Model Yacht Building, A Sloop Yacht
The boat here described is a model of a sloopyacht of about fifteen
tons measurement, fortyfour feet long, and fifteen feet beam; the
model, on a scale of half an inch to the foot, being consequently
twentytwo inches long, on the waterline, and seven and a half inches
wide. The wood should be a block of clear dry pine, twentyfive inches
long, seven and a half inches wide, and five inches thick, the sides
being first planed square; then on one of the fiveinch sides lines are
drawn two inches apart across the block; the waterline (W L, Fig. 2) is
drawn two inches and thirteensixteenths from the top at the end
selected for the bow, and two inches and fivesixteenths at the stern;
the sternpost (s t) is laid off, and the outer line of the stern (t
f); and finally the curved lines a f and a v are drawn, completing
what is called the sheer plan.
In copying from the drawings it must be kept in mind that they are
exactly onefourth the full size, so that any distance taken from them
with the dividers must be laid off four times on the block.
To copy the curved lines, their distance from some line, as A B or W L,
is measured on each of the twoinch lines, by which a number of points
on the curve are found, and a line drawn as nearly as possible through
all of them by means of a flexible ruler, held in place by pins.
The block must now be cut away to the outline a f t s v, after which
lines two inches apart are drawn on the top, the line A B drawn entirely
around the block in the centre of the top, bottom, and ends, and Fig. 1
drawn on top, both halves being of course the same.
The block is next cut to the line a b c d, Fig. 1, the widest part
being, not on deck, but along the line c d, as there is some "tumble
home" from b to the stern.
The outline of the deck is a b e f, the stern being a segment of a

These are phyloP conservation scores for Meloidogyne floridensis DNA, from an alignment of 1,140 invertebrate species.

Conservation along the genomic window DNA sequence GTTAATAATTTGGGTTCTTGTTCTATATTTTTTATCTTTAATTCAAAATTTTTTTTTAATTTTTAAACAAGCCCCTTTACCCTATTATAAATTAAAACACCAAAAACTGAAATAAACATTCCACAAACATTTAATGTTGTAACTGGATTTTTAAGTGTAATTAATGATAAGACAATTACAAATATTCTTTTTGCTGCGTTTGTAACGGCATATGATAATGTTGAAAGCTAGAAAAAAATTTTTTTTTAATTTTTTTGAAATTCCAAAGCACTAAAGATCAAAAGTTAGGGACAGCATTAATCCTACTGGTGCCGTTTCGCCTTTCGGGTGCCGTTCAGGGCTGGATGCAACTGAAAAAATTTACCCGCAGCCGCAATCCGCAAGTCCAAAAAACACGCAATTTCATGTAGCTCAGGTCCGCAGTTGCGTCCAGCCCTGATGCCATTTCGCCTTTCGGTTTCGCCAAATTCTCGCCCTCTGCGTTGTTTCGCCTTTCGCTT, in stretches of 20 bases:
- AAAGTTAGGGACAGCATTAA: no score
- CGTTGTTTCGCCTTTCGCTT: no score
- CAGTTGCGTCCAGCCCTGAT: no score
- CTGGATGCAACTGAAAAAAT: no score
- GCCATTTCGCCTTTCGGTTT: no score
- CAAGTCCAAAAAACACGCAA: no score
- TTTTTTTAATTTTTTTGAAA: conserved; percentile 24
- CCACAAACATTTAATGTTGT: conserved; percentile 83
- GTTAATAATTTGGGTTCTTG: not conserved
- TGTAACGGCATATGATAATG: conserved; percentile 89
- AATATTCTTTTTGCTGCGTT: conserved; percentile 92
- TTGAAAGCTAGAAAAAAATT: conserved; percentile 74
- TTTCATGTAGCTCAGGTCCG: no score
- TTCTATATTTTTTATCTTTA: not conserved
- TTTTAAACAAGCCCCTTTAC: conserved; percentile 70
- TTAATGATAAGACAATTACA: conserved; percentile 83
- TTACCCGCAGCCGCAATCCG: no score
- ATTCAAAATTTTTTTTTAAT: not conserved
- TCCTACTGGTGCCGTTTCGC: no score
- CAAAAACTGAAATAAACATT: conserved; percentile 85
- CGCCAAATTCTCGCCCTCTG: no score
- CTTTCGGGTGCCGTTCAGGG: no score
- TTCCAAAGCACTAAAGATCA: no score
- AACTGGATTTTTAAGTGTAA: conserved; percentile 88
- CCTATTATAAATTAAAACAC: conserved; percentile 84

circle of five inches radius.
A piece of thin board must be cut of the shape of Fig. 5 (which is half
size), which is the widest part of the boat, and is fourteen inches from
the bow, and by using it for a guide, both sides may be cut out exactly
alike.
The stem piece, half an inch thick, and the sternpost, fivesixteenths
of an inch, are sawed out, and tacked in place temporarily, and a wooden
keel of the shape shown in Fig. 4 (marked "Lead Keel"), half an inch
thick, tapering to fivesixteenths where it joins the sternpost, is
fitted in between them.
The shaping of the hull may now be completed, using a gouge, spokeshave,
and rasp, keeping the midship section for a guide, and running the
curved surfaces smoothly and evenly into the sides of the keel, stern,
and stem, the latter tapering to fivesixteenths of an inch forward.
The hole for the rudderstock is next bored, onefourth of an inch in
diameter, and burned out with a moderately hot iron to fivesixteenths
of an inch; then, should the stock swell when wet, it will not stick in
the charred wood, but will still turn freely.
The keel, stem, and stern are removed, to avoid injury to them, and the
line l m n o p, Fig. 1, is drawn, after which the wood inside is cut
away with a large gouge or carving tool, until it is onefourth of an
inch thick, care being taken to have it all an even thickness, and not
to cut through at any point, and also to leave the wood solid around the
rudderhole.
After the hollowing out is completed, a rabbet oneeighth of an inch
wide and deep is cut to receive the deck, its outer line being g h i
k, Fig. 1. Then a light deck beam is set in amidships, the mast step